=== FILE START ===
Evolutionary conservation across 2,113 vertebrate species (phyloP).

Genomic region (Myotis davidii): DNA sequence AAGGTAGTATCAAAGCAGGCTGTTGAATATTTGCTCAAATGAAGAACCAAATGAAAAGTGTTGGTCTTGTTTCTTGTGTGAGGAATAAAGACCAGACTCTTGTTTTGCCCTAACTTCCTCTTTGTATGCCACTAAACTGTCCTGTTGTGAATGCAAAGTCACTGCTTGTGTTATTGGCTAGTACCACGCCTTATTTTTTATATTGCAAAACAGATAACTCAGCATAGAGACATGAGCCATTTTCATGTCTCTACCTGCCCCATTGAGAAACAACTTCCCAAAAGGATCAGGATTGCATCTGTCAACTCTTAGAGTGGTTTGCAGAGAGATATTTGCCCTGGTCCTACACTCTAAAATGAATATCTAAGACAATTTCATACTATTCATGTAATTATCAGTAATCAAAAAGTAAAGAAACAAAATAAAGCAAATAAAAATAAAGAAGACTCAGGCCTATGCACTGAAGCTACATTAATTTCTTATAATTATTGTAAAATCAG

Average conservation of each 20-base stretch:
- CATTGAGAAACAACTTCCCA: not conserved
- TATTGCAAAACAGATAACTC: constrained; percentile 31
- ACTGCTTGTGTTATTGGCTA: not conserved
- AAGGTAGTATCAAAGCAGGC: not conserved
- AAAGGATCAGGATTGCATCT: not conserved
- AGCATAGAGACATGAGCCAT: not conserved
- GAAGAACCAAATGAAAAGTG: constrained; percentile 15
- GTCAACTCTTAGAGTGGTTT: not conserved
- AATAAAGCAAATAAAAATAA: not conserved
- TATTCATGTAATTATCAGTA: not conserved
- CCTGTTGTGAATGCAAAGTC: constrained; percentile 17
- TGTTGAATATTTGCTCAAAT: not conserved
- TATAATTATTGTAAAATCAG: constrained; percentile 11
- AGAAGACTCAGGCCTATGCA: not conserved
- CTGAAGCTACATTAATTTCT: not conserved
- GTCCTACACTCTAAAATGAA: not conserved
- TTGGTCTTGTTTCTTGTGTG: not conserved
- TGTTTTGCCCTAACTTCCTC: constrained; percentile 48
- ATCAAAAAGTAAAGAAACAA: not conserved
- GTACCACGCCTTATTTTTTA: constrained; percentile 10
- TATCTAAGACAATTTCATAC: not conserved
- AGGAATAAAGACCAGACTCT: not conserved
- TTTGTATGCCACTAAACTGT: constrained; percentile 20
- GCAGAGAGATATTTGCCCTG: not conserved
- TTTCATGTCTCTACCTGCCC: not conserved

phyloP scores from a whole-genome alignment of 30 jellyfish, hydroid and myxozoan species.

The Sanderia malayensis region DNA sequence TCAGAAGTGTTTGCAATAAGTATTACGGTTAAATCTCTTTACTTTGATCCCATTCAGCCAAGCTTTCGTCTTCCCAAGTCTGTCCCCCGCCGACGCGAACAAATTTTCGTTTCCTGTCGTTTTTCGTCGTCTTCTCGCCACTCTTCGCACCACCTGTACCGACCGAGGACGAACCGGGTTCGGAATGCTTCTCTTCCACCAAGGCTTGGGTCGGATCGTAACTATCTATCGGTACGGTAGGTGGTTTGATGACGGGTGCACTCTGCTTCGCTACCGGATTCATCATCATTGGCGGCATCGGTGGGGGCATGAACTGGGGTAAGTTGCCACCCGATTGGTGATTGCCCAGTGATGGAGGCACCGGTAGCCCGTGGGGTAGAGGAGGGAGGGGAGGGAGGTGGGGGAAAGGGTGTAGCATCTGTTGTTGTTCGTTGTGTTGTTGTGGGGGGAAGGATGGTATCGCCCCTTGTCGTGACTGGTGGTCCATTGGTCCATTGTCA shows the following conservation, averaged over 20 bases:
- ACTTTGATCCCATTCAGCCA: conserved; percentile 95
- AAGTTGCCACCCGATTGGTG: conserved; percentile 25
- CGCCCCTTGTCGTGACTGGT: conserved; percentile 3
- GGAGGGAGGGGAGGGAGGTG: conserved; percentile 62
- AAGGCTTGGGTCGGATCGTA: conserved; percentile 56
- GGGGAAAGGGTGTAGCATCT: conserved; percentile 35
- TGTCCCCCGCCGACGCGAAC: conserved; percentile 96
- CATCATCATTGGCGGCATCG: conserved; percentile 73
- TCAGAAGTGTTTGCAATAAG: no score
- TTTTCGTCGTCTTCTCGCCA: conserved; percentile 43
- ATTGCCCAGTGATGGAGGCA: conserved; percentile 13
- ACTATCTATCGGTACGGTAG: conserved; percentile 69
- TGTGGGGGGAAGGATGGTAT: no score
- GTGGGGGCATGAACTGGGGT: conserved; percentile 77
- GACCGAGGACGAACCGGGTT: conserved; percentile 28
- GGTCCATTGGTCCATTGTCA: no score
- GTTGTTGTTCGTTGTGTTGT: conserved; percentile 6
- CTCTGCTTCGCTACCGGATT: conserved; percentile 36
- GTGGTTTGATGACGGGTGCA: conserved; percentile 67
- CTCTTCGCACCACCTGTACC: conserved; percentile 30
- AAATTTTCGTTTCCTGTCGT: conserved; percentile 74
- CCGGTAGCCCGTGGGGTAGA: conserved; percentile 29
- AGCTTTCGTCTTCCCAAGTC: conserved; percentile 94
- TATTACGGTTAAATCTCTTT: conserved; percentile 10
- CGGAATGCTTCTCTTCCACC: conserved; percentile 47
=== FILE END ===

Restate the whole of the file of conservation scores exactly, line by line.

Evolutionary conservation across 2,113 vertebrate species (phyloP).

Genomic region (Myotis davidii): DNA sequence AAGGTAGTATCAAAGCAGGCTGTTGAATATTTGCTCAAATGAAGAACCAAATGAAAAGTGTTGGTCTTGTTTCTTGTGTGAGGAATAAAGACCAGACTCTTGTTTTGCCCTAACTTCCTCTTTGTATGCCACTAAACTGTCCTGTTGTGAATGCAAAGTCACTGCTTGTGTTATTGGCTAGTACCACGCCTTATTTTTTATATTGCAAAACAGATAACTCAGCATAGAGACATGAGCCATTTTCATGTCTCTACCTGCCCCATTGAGAAACAACTTCCCAAAAGGATCAGGATTGCATCTGTCAACTCTTAGAGTGGTTTGCAGAGAGATATTTGCCCTGGTCCTACACTCTAAAATGAATATCTAAGACAATTTCATACTATTCATGTAATTATCAGTAATCAAAAAGTAAAGAAACAAAATAAAGCAAATAAAAATAAAGAAGACTCAGGCCTATGCACTGAAGCTACATTAATTTCTTATAATTATTGTAAAATCAG

Average conservation of each 20-base stretch:
- CATTGAGAAACAACTTCCCA: not conserved
- TATTGCAAAACAGATAACTC: constrained; percentile 31
- ACTGCTTGTGTTATTGGCTA: not conserved
- AAGGTAGTATCAAAGCAGGC: not conserved
- AAAGGATCAGGATTGCATCT: not conserved
- AGCATAGAGACATGAGCCAT: not conserved
- GAAGAACCAAATGAAAAGTG: constrained; percentile 15
- GTCAACTCTTAGAGTGGTTT: not conserved
- AATAAAGCAAATAAAAATAA: not conserved
- TATTCATGTAATTATCAGTA: not conserved
- CCTGTTGTGAATGCAAAGTC: constrained; percentile 17
- TGTTGAATATTTGCTCAAAT: not conserved
- TATAATTATTGTAAAATCAG: constrained; percentile 11
- AGAAGACTCAGGCCTATGCA: not conserved
- CTGAAGCTACATTAATTTCT: not conserved
- GTCCTACACTCTAAAATGAA: not conserved
- TTGGTCTTGTTTCTTGTGTG: not conserved
- TGTTTTGCCCTAACTTCCTC: constrained; percentile 48
- ATCAAAAAGTAAAGAAACAA: not conserved
- GTACCACGCCTTATTTTTTA: constrained; percentile 10
- TATCTAAGACAATTTCATAC: not conserved
- AGGAATAAAGACCAGACTCT: not conserved
- TTTGTATGCCACTAAACTGT: constrained; percentile 20
- GCAGAGAGATATTTGCCCTG: not conserved
- TTTCATGTCTCTACCTGCCC: not conserved

phyloP scores from a whole-genome alignment of 30 jellyfish, hydroid and myxozoan species.

The Sanderia malayensis region DNA sequence TCAGAAGTGTTTGCAATAAGTATTACGGTTAAATCTCTTTACTTTGATCCCATTCAGCCAAGCTTTCGTCTTCCCAAGTCTGTCCCCCGCCGACGCGAACAAATTTTCGTTTCCTGTCGTTTTTCGTCGTCTTCTCGCCACTCTTCGCACCACCTGTACCGACCGAGGACGAACCGGGTTCGGAATGCTTCTCTTCCACCAAGGCTTGGGTCGGATCGTAACTATCTATCGGTACGGTAGGTGGTTTGATGACGGGTGCACTCTGCTTCGCTACCGGATTCATCATCATTGGCGGCATCGGTGGGGGCATGAACTGGGGTAAGTTGCCACCCGATTGGTGATTGCCCAGTGATGGAGGCACCGGTAGCCCGTGGGGTAGAGGAGGGAGGGGAGGGAGGTGGGGGAAAGGGTGTAGCATCTGTTGTTGTTCGTTGTGTTGTTGTGGGGGGAAGGATGGTATCGCCCCTTGTCGTGACTGGTGGTCCATTGGTCCATTGTCA shows the following conservation, averaged over 20 bases:
- ACTTTGATCCCATTCAGCCA: conserved; percentile 95
- AAGTTGCCACCCGATTGGTG: conserved; percentile 25
- CGCCCCTTGTCGTGACTGGT: conserved; percentile 3
- GGAGGGAGGGGAGGGAGGTG: conserved; percentile 62
- AAGGCTTGGGTCGGATCGTA: conserved; percentile 56
- GGGGAAAGGGTGTAGCATCT: conserved; percentile 35
- TGTCCCCCGCCGACGCGAAC: conserved; percentile 96
- CATCATCATTGGCGGCATCG: conserved; percentile 73
- TCAGAAGTGTTTGCAATAAG: no score
- TTTTCGTCGTCTTCTCGCCA: conserved; percentile 43
- ATTGCCCAGTGATGGAGGCA: conserved; percentile 13
- ACTATCTATCGGTACGGTAG: conserved; percentile 69
- TGTGGGGGGAAGGATGGTAT: no score
- GTGGGGGCATGAACTGGGGT: conserved; percentile 77
- GACCGAGGACGAACCGGGTT: conserved; percentile 28
- GGTCCATTGGTCCATTGTCA: no score
- GTTGTTGTTCGTTGTGTTGT: conserved; percentile 6
- CTCTGCTTCGCTACCGGATT: conserved; percentile 36
- GTGGTTTGATGACGGGTGCA: conserved; percentile 67
- CTCTTCGCACCACCTGTACC: conserved; percentile 30
- AAATTTTCGTTTCCTGTCGT: conserved; percentile 74
- CCGGTAGCCCGTGGGGTAGA: conserved; percentile 29
- AGCTTTCGTCTTCCCAAGTC: conserved; percentile 94
- TATTACGGTTAAATCTCTTT: conserved; percentile 10
- CGGAATGCTTCTCTTCCACC: conserved; percentile 47